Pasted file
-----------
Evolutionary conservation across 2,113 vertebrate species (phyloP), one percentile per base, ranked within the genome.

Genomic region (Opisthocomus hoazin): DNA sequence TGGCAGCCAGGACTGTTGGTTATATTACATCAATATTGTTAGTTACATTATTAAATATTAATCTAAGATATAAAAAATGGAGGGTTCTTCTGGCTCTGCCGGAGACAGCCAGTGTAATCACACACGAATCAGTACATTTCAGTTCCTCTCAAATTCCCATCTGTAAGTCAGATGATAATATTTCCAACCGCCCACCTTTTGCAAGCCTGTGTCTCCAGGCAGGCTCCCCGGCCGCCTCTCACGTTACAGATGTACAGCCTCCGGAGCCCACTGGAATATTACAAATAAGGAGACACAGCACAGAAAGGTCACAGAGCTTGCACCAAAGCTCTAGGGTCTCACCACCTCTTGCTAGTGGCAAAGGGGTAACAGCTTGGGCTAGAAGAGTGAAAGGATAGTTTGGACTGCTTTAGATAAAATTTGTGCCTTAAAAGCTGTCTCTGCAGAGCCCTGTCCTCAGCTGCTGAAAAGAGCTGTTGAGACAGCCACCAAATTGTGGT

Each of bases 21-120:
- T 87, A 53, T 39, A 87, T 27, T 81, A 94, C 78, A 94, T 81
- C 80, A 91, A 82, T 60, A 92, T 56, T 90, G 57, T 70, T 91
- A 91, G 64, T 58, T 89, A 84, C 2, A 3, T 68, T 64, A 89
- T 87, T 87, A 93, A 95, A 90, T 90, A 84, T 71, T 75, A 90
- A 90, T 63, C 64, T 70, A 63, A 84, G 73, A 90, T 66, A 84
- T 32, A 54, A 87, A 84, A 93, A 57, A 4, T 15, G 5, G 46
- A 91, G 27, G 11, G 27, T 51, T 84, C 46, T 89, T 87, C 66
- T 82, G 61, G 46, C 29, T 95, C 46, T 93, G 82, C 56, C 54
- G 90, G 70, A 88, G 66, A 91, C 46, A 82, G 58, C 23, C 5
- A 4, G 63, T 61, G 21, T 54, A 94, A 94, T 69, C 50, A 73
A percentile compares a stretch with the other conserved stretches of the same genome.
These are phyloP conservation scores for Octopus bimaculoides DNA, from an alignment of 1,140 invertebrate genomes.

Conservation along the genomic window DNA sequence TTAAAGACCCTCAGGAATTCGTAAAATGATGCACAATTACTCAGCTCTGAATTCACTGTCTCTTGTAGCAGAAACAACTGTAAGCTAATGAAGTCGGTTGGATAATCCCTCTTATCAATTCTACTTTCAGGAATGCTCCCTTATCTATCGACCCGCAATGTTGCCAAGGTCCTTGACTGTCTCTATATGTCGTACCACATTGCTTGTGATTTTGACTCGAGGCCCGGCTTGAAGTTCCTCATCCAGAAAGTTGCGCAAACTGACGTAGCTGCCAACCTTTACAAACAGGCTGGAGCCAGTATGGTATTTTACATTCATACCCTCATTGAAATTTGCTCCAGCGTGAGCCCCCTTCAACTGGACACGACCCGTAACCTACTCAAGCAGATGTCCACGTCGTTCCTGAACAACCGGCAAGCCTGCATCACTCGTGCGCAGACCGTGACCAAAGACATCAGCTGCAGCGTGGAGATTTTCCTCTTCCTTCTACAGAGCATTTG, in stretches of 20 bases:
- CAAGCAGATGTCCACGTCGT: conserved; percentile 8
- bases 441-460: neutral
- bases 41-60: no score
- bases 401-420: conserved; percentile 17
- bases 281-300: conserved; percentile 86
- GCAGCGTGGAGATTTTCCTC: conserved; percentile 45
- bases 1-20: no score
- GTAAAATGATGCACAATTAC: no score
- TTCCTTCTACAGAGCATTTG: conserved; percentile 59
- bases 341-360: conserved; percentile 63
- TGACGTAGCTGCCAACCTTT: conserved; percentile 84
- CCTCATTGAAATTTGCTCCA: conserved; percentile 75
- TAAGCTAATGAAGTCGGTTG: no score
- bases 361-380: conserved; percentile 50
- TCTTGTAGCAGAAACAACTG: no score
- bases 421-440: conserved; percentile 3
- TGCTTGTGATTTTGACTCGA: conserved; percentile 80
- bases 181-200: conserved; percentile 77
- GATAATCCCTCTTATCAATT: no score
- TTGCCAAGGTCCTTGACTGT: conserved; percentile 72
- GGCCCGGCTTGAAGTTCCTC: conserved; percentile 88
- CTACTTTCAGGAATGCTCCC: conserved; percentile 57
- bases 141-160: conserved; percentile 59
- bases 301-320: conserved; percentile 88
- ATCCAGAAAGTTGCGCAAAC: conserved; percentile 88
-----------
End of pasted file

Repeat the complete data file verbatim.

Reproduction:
Evolutionary conservation across 2,113 vertebrate species (phyloP), one percentile per base, ranked within the genome.

Genomic region (Opisthocomus hoazin): DNA sequence TGGCAGCCAGGACTGTTGGTTATATTACATCAATATTGTTAGTTACATTATTAAATATTAATCTAAGATATAAAAAATGGAGGGTTCTTCTGGCTCTGCCGGAGACAGCCAGTGTAATCACACACGAATCAGTACATTTCAGTTCCTCTCAAATTCCCATCTGTAAGTCAGATGATAATATTTCCAACCGCCCACCTTTTGCAAGCCTGTGTCTCCAGGCAGGCTCCCCGGCCGCCTCTCACGTTACAGATGTACAGCCTCCGGAGCCCACTGGAATATTACAAATAAGGAGACACAGCACAGAAAGGTCACAGAGCTTGCACCAAAGCTCTAGGGTCTCACCACCTCTTGCTAGTGGCAAAGGGGTAACAGCTTGGGCTAGAAGAGTGAAAGGATAGTTTGGACTGCTTTAGATAAAATTTGTGCCTTAAAAGCTGTCTCTGCAGAGCCCTGTCCTCAGCTGCTGAAAAGAGCTGTTGAGACAGCCACCAAATTGTGGT

Each of bases 21-120:
- T 87, A 53, T 39, A 87, T 27, T 81, A 94, C 78, A 94, T 81
- C 80, A 91, A 82, T 60, A 92, T 56, T 90, G 57, T 70, T 91
- A 91, G 64, T 58, T 89, A 84, C 2, A 3, T 68, T 64, A 89
- T 87, T 87, A 93, A 95, A 90, T 90, A 84, T 71, T 75, A 90
- A 90, T 63, C 64, T 70, A 63, A 84, G 73, A 90, T 66, A 84
- T 32, A 54, A 87, A 84, A 93, A 57, A 4, T 15, G 5, G 46
- A 91, G 27, G 11, G 27, T 51, T 84, C 46, T 89, T 87, C 66
- T 82, G 61, G 46, C 29, T 95, C 46, T 93, G 82, C 56, C 54
- G 90, G 70, A 88, G 66, A 91, C 46, A 82, G 58, C 23, C 5
- A 4, G 63, T 61, G 21, T 54, A 94, A 94, T 69, C 50, A 73
A percentile compares a stretch with the other conserved stretches of the same genome.
These are phyloP conservation scores for Octopus bimaculoides DNA, from an alignment of 1,140 invertebrate genomes.

Conservation along the genomic window DNA sequence TTAAAGACCCTCAGGAATTCGTAAAATGATGCACAATTACTCAGCTCTGAATTCACTGTCTCTTGTAGCAGAAACAACTGTAAGCTAATGAAGTCGGTTGGATAATCCCTCTTATCAATTCTACTTTCAGGAATGCTCCCTTATCTATCGACCCGCAATGTTGCCAAGGTCCTTGACTGTCTCTATATGTCGTACCACATTGCTTGTGATTTTGACTCGAGGCCCGGCTTGAAGTTCCTCATCCAGAAAGTTGCGCAAACTGACGTAGCTGCCAACCTTTACAAACAGGCTGGAGCCAGTATGGTATTTTACATTCATACCCTCATTGAAATTTGCTCCAGCGTGAGCCCCCTTCAACTGGACACGACCCGTAACCTACTCAAGCAGATGTCCACGTCGTTCCTGAACAACCGGCAAGCCTGCATCACTCGTGCGCAGACCGTGACCAAAGACATCAGCTGCAGCGTGGAGATTTTCCTCTTCCTTCTACAGAGCATTTG, in stretches of 20 bases:
- CAAGCAGATGTCCACGTCGT: conserved; percentile 8
- bases 441-460: neutral
- bases 41-60: no score
- bases 401-420: conserved; percentile 17
- bases 281-300: conserved; percentile 86
- GCAGCGTGGAGATTTTCCTC: conserved; percentile 45
- bases 1-20: no score
- GTAAAATGATGCACAATTAC: no score
- TTCCTTCTACAGAGCATTTG: conserved; percentile 59
- bases 341-360: conserved; percentile 63
- TGACGTAGCTGCCAACCTTT: conserved; percentile 84
- CCTCATTGAAATTTGCTCCA: conserved; percentile 75
- TAAGCTAATGAAGTCGGTTG: no score
- bases 361-380: conserved; percentile 50
- TCTTGTAGCAGAAACAACTG: no score
- bases 421-440: conserved; percentile 3
- TGCTTGTGATTTTGACTCGA: conserved; percentile 80
- bases 181-200: conserved; percentile 77
- GATAATCCCTCTTATCAATT: no score
- TTGCCAAGGTCCTTGACTGT: conserved; percentile 72
- GGCCCGGCTTGAAGTTCCTC: conserved; percentile 88
- CTACTTTCAGGAATGCTCCC: conserved; percentile 57
- bases 141-160: conserved; percentile 59
- bases 301-320: conserved; percentile 88
- ATCCAGAAAGTTGCGCAAAC: conserved; percentile 88